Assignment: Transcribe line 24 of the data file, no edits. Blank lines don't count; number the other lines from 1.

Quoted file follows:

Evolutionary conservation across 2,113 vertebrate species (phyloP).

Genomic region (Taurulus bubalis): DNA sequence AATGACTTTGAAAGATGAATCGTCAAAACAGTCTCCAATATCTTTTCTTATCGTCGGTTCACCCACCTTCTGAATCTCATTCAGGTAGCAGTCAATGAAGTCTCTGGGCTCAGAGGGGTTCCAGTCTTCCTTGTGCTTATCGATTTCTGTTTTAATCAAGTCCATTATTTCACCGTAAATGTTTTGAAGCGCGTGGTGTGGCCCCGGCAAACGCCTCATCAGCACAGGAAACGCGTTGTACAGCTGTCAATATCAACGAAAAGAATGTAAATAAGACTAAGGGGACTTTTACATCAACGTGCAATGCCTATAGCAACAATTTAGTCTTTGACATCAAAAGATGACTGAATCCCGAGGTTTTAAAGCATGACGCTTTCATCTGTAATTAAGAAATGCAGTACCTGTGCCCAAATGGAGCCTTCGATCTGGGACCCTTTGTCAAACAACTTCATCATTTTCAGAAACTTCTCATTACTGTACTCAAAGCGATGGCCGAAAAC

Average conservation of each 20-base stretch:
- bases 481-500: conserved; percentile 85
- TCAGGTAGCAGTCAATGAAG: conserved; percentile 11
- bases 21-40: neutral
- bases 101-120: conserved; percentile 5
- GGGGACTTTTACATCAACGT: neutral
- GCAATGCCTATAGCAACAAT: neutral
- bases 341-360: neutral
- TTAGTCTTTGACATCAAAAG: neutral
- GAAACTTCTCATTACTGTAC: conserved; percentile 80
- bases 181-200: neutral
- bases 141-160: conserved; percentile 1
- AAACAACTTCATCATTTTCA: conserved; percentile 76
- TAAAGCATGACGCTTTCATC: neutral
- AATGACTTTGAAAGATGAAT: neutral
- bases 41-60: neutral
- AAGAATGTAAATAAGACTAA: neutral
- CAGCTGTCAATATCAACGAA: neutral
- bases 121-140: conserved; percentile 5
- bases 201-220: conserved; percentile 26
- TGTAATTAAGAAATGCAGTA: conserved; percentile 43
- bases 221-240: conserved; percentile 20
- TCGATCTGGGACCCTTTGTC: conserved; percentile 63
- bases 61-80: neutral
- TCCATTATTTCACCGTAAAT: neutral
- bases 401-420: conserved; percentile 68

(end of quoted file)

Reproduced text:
- bases 221-240: conserved; percentile 20